4. ^ Wydarzenia 1931 roku. Historia-Polski.com. Compendium of cities in the Republic with Jewish populations exceeding 12 thousand (Wykaz miast RP z populacją żydowską powyżej 12 tysięcy). Tarnopol: 14.000 czyli 44% ludności.
  5. ^ a b c d e Robert Kuwałek, Eugeniusz Riadczenko, Adam Marczewski (2015). "Tarnopol". History - Jewish community before 1989. Translated by Katarzyna Czoków and Magdalena Wójcik. Virtual Shtetl. pp. 3–4 of 5. Retrieved 31 July 2015. 
  6. ^ a b c d e f g h i j k l m n "Tarnopol Historical Background". Yad Vashem. Archived 9 March 2014. Archived from the original on 9 March 2014. 
  7. ^ Bernd Wegner (1997). From peace to war: Germany, Soviet Russia, and the world, 1939–1941. The Period of German-Soviet Partnership. Berghahn Books, p. 74. ISBN 1-57181-882-0.
  8. ^ a b c d e f g h i j k l m Robert Kuwałek, Eugeniusz Riadczenko, Adam Dylewski, Justyna Filochowska, Michał Czajka (2015). "Tarnopol". Historia - Społeczność żydowska przed 1989 (in Polish). Virtual Shtetl (Wirtualny Sztetl). pp. 3–4 of 5. Retrieved 31 July 2015. 
  9. ^ Tadeusz Piotrowski (1998), Poland's Holocaust (Google Books). Jefferson: McFarland, pp. 17-18, 420. ISBN 0-7864-0371-3.
  10. ^ Dr Grzegorz Jasiński (2013). "Polish cultural losses in the years 1939–1945". London Branch of the Polish Home Army Ex-Servicemen Association. Retrieved 30 September 2013. 
  11. ^ Piotrowski 1998, p. 50.
  12. ^ Piotrowski 1998, p. 56.
  13. ^ Electronic Museum, "Poland, the Bastard of Versailles is no more! Long Live the Nazi-Soviet Friendship!", Electronic Museum. Section: Poland, World War II, Soviet Deportations of Polish Nationals, 1939–1941. Photo Album., archived from the original on 24 March 2013, retrieved 22 September 2013 
  14. ^ Ferguson 2006, p. 419.
  15. ^ Piotrowski 1998, pp. 9–10.
  16. ^ IDs of SS-Men. The SS & Polizei section. Axis History Forum. Retrieved July 31, 2015.
  17. ^ Ronald Headland (1992), Messages of Murder: A Study of the Reports of the Einsatzgruppen of the Security Police and the Security Service, 1941–1943. Fairleigh Dickinson Univ. Press, pp. 79, 125. ISBN 0-8386-3418-4.
  18. ^ Symposium Presentations (September 2005). "The Holocaust and [German] Colonialism in Ukraine: A Case Study" (PDF). The Holocaust in the Soviet Union. The Center for Advanced Holocaust Studies of the United States Holocaust Memorial Museum. pp. 15, 18–19, 20 in current document of 1/154. Direct download 1.63 MB. Archived from the original (PDF) on August 16, 2012. Retrieved 2015-07-31. 
  19. ^ a b Cnaan Liphshiz, Talking with the willing executioners. Haaretz.com, May 18, 2009. A horrific page of history unfolded last Monday in Ukraine. It concerned the gruesome and untold story of a spontaneous pogrom by local villagers against hundreds of Jews in a town [now suburb] south of Ternopil in 1941. Not one, but five independent witnesses recounted the tale, recalling how they rushed to a German army camp, borrowed weapons and gunned down 500 Jews inside the town's Christian cemetery. One of them remembered decapitating bodies in front of the church.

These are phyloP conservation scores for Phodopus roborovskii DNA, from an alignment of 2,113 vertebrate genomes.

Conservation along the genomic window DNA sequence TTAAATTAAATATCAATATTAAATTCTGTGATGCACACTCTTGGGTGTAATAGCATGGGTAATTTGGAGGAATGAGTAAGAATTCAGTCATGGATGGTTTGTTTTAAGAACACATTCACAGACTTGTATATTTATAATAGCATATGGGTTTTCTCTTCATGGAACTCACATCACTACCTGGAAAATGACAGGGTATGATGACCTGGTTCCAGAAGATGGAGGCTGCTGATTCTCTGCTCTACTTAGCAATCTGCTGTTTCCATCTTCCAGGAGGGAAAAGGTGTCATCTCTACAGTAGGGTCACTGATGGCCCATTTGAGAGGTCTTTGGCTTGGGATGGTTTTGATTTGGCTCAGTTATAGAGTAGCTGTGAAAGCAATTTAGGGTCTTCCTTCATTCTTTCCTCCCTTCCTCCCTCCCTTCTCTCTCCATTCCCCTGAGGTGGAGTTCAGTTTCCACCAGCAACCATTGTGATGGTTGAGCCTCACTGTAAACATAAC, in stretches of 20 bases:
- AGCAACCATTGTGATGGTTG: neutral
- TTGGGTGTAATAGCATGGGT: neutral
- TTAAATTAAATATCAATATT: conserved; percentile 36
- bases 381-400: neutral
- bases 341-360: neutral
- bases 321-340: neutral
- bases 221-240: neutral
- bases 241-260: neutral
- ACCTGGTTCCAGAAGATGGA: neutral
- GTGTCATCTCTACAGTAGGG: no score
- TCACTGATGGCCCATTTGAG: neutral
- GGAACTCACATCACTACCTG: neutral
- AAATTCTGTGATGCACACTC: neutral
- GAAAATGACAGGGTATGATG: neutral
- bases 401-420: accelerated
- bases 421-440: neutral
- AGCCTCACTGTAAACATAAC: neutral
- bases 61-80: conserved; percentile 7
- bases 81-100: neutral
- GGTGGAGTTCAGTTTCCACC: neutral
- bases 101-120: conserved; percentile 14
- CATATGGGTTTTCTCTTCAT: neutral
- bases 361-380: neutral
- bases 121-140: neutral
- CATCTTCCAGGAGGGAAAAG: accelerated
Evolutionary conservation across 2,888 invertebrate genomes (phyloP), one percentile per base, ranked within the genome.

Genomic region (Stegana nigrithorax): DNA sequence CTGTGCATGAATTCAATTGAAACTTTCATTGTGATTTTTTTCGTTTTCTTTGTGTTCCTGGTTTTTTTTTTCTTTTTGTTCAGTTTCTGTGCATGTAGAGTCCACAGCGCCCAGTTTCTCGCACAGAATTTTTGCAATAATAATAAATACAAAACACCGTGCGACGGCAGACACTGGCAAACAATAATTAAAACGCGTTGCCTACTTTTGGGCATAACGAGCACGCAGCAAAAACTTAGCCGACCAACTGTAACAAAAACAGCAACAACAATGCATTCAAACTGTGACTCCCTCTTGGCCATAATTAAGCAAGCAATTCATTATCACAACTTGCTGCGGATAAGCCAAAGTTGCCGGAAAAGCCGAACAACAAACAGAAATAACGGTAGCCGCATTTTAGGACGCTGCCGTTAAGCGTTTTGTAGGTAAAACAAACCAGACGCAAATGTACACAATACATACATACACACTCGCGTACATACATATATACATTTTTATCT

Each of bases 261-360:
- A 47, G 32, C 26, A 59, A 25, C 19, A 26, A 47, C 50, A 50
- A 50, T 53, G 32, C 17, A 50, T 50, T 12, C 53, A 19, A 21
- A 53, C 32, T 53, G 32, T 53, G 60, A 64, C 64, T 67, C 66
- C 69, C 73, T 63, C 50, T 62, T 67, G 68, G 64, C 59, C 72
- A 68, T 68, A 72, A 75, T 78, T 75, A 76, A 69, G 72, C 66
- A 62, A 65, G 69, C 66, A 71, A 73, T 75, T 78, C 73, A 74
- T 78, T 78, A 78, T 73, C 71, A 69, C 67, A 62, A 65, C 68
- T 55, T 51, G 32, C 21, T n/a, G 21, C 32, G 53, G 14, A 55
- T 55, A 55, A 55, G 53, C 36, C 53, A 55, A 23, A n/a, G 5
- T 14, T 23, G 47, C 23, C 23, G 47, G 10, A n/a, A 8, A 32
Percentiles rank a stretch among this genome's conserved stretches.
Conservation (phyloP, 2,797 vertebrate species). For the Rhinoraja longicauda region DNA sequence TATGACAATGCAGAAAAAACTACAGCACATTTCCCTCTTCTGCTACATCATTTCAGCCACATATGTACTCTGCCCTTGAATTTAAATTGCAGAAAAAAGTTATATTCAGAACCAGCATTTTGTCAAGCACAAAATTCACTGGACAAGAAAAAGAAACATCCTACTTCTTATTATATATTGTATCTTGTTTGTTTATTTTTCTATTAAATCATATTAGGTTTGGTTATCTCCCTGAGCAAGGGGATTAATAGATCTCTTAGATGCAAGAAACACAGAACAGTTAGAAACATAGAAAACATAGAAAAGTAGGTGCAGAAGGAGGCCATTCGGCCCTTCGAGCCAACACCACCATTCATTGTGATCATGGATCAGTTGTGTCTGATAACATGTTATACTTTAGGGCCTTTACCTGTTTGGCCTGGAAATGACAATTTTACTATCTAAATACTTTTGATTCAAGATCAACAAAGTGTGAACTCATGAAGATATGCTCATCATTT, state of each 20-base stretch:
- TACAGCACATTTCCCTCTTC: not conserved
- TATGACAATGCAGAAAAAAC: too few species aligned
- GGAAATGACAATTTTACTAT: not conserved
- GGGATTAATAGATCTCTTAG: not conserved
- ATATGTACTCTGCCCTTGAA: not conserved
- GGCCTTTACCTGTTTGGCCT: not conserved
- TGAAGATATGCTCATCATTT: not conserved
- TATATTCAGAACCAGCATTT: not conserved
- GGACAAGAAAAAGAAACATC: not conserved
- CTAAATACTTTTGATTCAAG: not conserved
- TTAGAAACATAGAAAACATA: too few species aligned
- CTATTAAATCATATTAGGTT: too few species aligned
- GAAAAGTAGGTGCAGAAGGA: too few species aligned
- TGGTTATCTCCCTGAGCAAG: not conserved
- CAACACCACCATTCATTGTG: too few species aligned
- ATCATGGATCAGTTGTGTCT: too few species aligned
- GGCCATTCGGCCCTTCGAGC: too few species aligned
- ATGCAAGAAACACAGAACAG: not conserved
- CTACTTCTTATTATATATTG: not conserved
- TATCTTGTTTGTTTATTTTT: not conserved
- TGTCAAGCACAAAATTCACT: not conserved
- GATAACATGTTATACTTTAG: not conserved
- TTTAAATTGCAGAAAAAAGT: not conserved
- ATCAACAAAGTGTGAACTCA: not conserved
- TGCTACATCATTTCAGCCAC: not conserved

20. ^ Browning, Christopher (2000). Nazi Policy, Jewish Workers, German Killers. Cambridge University Press. p. 71. ISBN 052177490X. 
  21. ^ Yad Vashem. "Tarnopol region - Online Guide of Murder Sites of Jews in the Former USSR". Tarnopol District, Poland, Petrykow area. Shootings near Petrykow village began in mid July 1941 and concluded on 1-2 August 1943.  Mass extermination crimes committed within range of the Sipo branch office Tarnopol were investigated by LG Stuttgart Case Nr. 634. JuNSV Project (1963). "Nazi Crimes on Trial". Justiz und NS-Verbrechen Vol. XXIV. 
  22. ^ a b c Piotr Żulikowski (January 2011). "Rodzina Regentów" [The Regent Family]. Przywracanie Pamięci (The Return of Memory). Polscy Sprawiedliwi (Polish Righteous). pp. 1 of 3. Retrieved 6 August 2015.  In Polish, with Google link to optional webpage translation in English.
  23. ^ Wojciech Załuska (October 2010). "Rodzina Misiewiczów" [The Misiewicz Family]. Przywracanie Pamięci (The Return of Memory). Polscy Sprawiedliwi (Polish Righteous). p. 1. Retrieved 6 August 2015.  In Polish. Israel Gutman, Księga Sprawiedliwych wśród Narodów Świata.
  24. ^ Joanna Król (March 2011). "Rodzina Schnitzerów" [The Schnitzer Family]. Przywracanie Pamięci (The Return of Memory). Polscy Sprawiedliwi (Polish Righteous). p. 1. Retrieved 6 August 2015.  In Polish. Titles bestowed 1 January 1998.
  25. ^ Ewa Siemaszko (18 August 2010). Bilans zbrodni [Balance-sheet of Murder] (PDF). Biuletyn IPN: Komentarze historyczne, Nr 7–8. Institute of National Remembrance. 88 (12/18 in PDF). ISSN 1641-9561. Retrieved 11 August 2015. Polacy zamordowani przez OUN-UPA i inne zbrojne formacje nacjonalistów ukraińskich w latach 1939–1948 (liczby udokumentowane) w woj. tarnopolskim. Znani z nazwiska: 10,143 ofiar. Prawdopodobna liczba zamordowanych Polaków (w zaokrągleniu): 27,600. Najwyższe, udokumentowane dotąd straty ludności polskiej w 1944 r. w województwach małopolskich były w następujących powiatach: brodzkim (co najmniej 2365 osób), rohatyńskim (co najmniej 1629), tarnopolskim (co najmniej 1587).[12/18] 
  26. ^ В Тернополе осквернили памятник жертвам Холокоста [Monument to Holocaust victims in Ternopil desecrated] (in Russian). Евроазиатский Еврейский Конгресс. 2012-09-25. Retrieved 12 September 2015.  The USSR officially ceased to exist on 31 December 1991.

References[edit]